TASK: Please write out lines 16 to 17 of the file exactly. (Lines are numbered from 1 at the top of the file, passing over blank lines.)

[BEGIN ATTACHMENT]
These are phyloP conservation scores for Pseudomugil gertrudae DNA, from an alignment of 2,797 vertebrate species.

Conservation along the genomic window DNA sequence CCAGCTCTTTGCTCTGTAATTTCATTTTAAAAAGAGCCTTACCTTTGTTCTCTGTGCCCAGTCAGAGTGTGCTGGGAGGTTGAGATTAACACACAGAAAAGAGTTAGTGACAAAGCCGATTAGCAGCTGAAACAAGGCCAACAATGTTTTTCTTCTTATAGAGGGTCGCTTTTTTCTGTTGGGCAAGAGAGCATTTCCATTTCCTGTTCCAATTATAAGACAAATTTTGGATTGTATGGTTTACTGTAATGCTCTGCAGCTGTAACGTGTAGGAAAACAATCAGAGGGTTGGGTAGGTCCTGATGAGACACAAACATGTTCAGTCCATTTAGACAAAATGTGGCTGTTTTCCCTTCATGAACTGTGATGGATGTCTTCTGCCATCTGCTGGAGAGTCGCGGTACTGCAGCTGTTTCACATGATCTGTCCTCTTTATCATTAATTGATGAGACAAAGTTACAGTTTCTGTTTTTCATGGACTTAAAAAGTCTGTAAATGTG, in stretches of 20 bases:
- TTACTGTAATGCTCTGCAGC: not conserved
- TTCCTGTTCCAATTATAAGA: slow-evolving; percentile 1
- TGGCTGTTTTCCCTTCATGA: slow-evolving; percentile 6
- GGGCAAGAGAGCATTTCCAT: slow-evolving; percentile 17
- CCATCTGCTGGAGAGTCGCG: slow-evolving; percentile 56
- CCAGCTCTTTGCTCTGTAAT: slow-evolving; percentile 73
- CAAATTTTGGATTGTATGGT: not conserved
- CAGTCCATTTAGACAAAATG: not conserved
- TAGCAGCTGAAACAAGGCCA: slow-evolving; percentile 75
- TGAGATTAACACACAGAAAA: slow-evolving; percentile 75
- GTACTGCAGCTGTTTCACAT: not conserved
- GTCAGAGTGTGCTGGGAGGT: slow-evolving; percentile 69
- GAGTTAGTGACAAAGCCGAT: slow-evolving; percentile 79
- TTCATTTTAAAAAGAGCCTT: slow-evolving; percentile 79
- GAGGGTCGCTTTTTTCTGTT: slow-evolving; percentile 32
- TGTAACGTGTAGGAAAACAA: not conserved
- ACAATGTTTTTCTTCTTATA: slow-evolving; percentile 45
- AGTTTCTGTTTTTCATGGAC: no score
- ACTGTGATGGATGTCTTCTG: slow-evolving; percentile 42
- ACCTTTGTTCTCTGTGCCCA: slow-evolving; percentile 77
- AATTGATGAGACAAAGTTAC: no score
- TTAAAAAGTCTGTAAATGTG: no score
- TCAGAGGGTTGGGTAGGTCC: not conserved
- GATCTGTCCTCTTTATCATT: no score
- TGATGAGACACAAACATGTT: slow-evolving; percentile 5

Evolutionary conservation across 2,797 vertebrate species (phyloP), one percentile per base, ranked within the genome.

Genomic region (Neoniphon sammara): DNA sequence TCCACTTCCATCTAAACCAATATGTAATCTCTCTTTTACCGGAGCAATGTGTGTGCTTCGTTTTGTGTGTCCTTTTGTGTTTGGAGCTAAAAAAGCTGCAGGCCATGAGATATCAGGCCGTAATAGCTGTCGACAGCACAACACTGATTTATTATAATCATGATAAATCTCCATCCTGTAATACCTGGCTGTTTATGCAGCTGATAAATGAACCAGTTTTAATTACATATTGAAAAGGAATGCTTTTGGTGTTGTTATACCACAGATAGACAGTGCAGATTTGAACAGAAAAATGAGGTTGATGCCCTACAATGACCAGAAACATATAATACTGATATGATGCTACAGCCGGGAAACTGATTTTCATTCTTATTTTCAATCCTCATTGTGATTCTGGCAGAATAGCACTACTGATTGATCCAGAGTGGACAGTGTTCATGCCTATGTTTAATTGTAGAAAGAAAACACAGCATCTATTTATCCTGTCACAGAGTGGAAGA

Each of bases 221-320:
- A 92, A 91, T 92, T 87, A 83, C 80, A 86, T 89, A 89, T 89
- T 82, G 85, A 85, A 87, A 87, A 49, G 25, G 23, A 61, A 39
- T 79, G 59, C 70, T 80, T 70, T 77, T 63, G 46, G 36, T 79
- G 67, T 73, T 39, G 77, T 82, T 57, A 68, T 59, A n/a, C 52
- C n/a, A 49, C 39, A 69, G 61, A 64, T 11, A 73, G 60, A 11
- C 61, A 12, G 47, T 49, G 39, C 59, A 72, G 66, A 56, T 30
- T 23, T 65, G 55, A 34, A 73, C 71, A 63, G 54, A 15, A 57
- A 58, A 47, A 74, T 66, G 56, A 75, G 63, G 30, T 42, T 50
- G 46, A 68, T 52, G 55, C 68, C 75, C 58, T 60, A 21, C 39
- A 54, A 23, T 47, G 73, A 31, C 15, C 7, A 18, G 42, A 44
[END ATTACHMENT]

- TTCATTTTAAAAAGAGCCTT: slow-evolving; percentile 79
- GAGGGTCGCTTTTTTCTGTT: slow-evolving; percentile 32